Three House Democratic chairmen on Monday launched a probe into reports that the White House pressured immigration enforcement officials to release migrants into the districts of political adversaries.

In a letter to Acting Chief of Staff Mick Mulvaney and Acting Secretary of Homeland Security Kevin K. McAleenan, the head of the Judiciary, Oversight and Homeland panels demanded all emails and communications on the policy.

“These reports are alarming,” wrote Judiciary Chairman Jerrold Nadler (D-N.Y.), Oversight Chairman Elijah E. Cummings (D-Md.) and Homeland Security Bennie G. Thompson (D-Miss.). “Not only does the administration lack the legal authority to transfer detainees in this manner, it is shocking that the president and senior administration officials are even considering manipulating release decisions for purely political reasons.”

The demand for documents comes as Trump embraces the idea of busing migrants to sanctuary cities, arguing that Democrats should applaud the idea — or make a deal with him on immigration. While White House press secretary Sarah Sanders initially tried to downplay the proposal, on Sunday she said it was still on the table.

“Certainly, we’re looking at all options,” Sanders said during an appearance on “Fox News Sunday.” She said the proposal is not an “ideal solution,” but that if Democrats refuse to negotiate with Trump on border security, the White House is prepared to “put some of those people into their communities” and see how the Democrats react.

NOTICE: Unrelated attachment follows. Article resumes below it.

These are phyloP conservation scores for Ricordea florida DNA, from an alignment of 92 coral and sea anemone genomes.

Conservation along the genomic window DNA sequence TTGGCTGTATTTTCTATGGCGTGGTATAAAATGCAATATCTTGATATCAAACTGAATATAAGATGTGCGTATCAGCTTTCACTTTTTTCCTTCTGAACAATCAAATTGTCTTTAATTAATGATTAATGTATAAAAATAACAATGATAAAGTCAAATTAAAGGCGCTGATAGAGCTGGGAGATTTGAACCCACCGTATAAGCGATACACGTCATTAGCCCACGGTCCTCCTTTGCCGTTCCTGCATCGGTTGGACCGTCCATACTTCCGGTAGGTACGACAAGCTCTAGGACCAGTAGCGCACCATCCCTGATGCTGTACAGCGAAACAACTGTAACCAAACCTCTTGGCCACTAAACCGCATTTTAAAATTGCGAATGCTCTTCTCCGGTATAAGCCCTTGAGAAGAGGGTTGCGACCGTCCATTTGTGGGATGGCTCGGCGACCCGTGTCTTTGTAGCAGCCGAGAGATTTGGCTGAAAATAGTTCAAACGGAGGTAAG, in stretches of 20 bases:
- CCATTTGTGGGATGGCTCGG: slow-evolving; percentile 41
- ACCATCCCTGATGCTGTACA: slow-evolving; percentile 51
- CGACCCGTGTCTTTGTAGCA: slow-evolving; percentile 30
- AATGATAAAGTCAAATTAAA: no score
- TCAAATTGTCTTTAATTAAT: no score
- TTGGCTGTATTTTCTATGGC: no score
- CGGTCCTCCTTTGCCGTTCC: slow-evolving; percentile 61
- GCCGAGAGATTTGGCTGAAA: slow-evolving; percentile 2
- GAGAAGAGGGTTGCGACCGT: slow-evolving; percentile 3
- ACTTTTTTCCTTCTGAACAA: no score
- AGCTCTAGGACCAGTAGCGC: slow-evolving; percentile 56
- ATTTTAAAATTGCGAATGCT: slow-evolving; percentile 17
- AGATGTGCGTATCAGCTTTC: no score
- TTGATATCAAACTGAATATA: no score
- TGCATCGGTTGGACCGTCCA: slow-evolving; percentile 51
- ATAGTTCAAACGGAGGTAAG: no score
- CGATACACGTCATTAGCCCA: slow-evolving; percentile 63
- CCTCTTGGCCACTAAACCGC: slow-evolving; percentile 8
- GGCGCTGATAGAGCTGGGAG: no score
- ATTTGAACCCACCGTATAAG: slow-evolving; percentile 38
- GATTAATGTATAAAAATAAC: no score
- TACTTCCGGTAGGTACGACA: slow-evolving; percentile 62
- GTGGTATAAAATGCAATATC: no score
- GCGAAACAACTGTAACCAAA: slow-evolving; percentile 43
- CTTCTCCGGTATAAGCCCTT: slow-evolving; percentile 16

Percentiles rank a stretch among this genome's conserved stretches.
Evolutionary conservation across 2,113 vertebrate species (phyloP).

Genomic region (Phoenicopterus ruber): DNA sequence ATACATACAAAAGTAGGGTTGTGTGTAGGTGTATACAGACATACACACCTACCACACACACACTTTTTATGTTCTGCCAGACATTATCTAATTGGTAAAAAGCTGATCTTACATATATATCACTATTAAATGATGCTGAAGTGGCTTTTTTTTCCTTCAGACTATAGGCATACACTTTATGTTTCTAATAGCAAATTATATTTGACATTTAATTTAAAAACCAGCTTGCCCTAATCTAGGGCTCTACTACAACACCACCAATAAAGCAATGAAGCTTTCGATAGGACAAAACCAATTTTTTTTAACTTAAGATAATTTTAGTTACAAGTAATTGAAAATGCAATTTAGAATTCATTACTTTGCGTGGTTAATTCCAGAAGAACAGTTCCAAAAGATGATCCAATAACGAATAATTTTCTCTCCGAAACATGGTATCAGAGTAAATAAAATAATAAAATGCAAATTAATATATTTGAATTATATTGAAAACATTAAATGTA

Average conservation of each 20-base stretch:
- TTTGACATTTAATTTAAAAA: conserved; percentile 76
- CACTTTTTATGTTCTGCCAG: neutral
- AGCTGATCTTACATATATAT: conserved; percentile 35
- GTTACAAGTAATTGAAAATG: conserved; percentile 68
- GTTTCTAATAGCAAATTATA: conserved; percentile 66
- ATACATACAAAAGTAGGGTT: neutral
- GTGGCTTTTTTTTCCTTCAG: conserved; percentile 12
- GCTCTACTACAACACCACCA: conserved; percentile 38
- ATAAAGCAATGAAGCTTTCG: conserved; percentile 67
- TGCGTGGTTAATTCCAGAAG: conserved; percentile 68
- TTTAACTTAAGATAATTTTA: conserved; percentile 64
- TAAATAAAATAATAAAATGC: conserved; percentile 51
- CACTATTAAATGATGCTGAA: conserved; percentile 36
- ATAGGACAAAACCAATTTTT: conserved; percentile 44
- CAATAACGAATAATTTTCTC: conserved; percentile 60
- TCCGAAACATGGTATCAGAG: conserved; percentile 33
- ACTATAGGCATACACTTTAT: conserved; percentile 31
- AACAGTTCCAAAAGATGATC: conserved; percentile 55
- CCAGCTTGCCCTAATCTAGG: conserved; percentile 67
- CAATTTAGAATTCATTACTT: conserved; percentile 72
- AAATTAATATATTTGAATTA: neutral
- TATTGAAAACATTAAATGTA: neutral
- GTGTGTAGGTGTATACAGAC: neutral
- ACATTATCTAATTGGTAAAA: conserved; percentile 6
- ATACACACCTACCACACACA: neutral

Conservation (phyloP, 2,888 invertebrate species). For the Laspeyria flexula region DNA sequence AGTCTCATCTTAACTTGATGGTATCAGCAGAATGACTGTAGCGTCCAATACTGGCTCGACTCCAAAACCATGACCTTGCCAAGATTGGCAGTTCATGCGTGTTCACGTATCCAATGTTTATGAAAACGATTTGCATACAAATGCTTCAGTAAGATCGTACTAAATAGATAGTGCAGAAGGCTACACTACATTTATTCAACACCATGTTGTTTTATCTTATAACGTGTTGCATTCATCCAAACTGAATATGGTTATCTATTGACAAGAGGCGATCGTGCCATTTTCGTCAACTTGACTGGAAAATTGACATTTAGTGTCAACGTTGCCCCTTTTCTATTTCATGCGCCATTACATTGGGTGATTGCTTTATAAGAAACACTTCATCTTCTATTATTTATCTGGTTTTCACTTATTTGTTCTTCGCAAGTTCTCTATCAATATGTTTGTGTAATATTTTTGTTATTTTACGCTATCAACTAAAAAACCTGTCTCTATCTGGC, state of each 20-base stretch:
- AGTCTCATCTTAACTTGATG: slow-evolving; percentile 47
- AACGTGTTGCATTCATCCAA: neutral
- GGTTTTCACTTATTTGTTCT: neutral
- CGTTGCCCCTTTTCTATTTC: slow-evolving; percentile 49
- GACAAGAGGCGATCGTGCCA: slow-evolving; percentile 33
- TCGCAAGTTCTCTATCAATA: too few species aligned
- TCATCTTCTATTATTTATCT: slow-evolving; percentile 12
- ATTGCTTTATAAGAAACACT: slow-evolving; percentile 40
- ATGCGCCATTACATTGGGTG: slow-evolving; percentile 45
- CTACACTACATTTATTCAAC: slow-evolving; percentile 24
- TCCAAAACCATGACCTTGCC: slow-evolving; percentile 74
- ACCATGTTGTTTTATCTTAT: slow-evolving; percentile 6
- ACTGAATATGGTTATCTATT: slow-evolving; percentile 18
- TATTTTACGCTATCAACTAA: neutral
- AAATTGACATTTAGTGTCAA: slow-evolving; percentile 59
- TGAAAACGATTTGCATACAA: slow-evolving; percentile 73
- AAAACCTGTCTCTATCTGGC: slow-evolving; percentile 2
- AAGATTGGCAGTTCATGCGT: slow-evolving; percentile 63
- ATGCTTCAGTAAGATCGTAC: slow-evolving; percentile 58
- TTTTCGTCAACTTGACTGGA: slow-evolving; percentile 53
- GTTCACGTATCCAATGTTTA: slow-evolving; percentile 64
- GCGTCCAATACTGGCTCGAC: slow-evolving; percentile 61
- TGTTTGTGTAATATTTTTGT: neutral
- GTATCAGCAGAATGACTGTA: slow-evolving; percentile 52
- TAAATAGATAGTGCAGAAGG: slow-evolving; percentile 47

The proposal would put Trump at odds with not just Democrats but his own administration. DHS officials have determined that there is no legal basis for punishing political opponents by releasing migrants into their districts and have express worries about the optics. 

Additionally, top U.S. Immigration and Customs Enforcement officials have said the policy could create an undue burden on their agency, sucking up resources at time when there’s a crisis at the border. Others worry it would actually give migrants an incentive to come to the U.S.

Congressional Republicans, meanwhile, have said little, fearful of going up against a president popular with their base.

In addition to the document requests, House Democrats are eyeing White House official Stephen Miller as a top target for an investigation. Miller, while not a confirmed Cabinet head, has reportedly influenced a number of Trump’s more controversial immigration policies. Democrats say he should, therefore, come answer questions.